With the work year officially getting underway, most people typically push their New Year's resolutions to the background and begin concentrating on the immediate tasks at hand.

If they think about their resolutions at all, and most people will have stopped taking them seriously long before Valentine's Day, they will see that they made a list of places where they could improve.

My list of resolutions is no different. (It is not surprising. The ways I can get better are almost endless.)

But this year, I amended the list.

Before putting down on paper the places where I wanted to improve, I wrote down three things I am extremely happy about, things I don't want to change.

In other words, I began with the things I am grateful for.

1. My life outside of work. When my children--and I have four of them--were young, I took to answering the question "how are you?" this way: "The kids are fine, and my wife likes me this week." It was meant as a joke. But over time I have realized as long as both parts of that statement are true, my life really is good.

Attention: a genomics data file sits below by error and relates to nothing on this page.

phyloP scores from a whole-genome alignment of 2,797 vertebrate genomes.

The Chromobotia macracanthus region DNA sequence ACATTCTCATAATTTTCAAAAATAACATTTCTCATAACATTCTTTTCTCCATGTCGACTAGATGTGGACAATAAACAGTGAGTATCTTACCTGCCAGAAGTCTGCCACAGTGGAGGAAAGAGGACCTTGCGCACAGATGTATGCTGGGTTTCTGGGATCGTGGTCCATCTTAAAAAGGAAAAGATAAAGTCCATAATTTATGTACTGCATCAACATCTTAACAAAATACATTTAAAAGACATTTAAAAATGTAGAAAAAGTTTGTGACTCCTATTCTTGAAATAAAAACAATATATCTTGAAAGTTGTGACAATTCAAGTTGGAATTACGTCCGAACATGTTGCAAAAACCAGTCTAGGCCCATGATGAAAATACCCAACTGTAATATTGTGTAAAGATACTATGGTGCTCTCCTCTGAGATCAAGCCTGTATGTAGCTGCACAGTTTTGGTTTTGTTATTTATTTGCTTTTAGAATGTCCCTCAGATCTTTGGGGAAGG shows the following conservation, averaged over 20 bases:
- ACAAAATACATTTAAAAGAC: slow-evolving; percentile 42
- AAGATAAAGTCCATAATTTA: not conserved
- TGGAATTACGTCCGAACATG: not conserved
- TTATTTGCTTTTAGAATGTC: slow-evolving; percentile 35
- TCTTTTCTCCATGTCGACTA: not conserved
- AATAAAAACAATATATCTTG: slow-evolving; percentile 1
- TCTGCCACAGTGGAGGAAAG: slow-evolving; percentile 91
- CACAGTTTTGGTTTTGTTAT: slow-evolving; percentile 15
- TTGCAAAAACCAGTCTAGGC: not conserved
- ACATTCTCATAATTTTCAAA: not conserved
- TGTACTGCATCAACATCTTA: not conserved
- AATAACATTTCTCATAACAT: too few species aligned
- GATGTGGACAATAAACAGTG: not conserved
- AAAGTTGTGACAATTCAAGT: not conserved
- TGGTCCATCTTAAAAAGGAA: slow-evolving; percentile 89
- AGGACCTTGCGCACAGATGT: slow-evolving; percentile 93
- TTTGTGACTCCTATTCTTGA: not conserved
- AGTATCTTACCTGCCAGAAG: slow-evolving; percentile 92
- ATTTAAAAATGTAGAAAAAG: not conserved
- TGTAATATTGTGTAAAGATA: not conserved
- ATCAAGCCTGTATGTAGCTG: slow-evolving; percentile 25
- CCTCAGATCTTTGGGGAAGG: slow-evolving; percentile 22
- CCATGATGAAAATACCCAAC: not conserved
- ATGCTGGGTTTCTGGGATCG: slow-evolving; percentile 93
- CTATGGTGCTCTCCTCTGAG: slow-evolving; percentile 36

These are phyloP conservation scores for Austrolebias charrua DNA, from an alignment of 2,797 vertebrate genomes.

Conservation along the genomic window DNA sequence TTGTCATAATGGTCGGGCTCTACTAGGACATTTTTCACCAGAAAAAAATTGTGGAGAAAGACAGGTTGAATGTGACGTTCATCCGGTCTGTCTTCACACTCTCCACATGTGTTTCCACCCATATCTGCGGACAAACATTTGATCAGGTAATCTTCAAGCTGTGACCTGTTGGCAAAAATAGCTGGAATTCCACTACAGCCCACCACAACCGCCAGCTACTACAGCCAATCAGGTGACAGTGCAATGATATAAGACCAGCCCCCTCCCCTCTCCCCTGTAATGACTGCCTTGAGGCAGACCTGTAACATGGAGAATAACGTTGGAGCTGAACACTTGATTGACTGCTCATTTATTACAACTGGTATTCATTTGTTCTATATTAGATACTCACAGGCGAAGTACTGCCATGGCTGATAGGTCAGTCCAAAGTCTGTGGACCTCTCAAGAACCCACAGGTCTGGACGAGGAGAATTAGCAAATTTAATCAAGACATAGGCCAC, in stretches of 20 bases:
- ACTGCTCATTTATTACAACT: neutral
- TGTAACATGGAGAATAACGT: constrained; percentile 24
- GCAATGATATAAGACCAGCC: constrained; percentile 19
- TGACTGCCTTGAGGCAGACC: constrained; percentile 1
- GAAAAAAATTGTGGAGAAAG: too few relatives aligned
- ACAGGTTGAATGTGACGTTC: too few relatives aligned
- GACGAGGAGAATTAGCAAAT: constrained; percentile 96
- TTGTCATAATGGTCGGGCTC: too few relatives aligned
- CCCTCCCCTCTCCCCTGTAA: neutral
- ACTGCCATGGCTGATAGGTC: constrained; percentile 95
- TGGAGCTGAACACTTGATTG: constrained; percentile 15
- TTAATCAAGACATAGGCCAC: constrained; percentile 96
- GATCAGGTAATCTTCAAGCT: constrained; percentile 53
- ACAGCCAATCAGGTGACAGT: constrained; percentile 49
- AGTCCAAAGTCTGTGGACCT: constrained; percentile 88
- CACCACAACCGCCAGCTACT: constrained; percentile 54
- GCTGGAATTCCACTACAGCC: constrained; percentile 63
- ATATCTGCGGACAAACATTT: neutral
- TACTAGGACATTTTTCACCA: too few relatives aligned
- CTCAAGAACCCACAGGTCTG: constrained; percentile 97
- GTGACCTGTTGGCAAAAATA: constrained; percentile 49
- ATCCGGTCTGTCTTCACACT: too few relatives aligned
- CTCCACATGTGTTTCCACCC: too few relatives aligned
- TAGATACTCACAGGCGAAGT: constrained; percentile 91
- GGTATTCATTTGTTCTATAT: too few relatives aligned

2. My life inside of work. I spent a lot of time over the holidays with people who don't like their jobs, or even their careers. (A lot of them were lawyers.) It made me realize (again) that I have been extremely lucky. With the exception of 17 months, three weeks and four days spent at a national publication that will remain nameless, I really have always loved what I do.

3. Still having the ability to do my day job. The other thing that struck me about spending time with people at holiday parties is there were an awful lot of them were pondering retirement. That follows, I guess, when you aren't crazy about your job. But most of the people I was talking to were in the mid-50s, and that strikes me as awfully young to stop work, or even to seriously begin thinking of punching out of the workforce. A few of them had health reasons for thinking about hanging it up. And that made me grateful for one more set of problems I don't have.

A long-time ago, I gave up telling people how they should run their lives. So, let me suggest this. Before you start working on your resolutions, spend a minute be grateful that you are in a position to improve.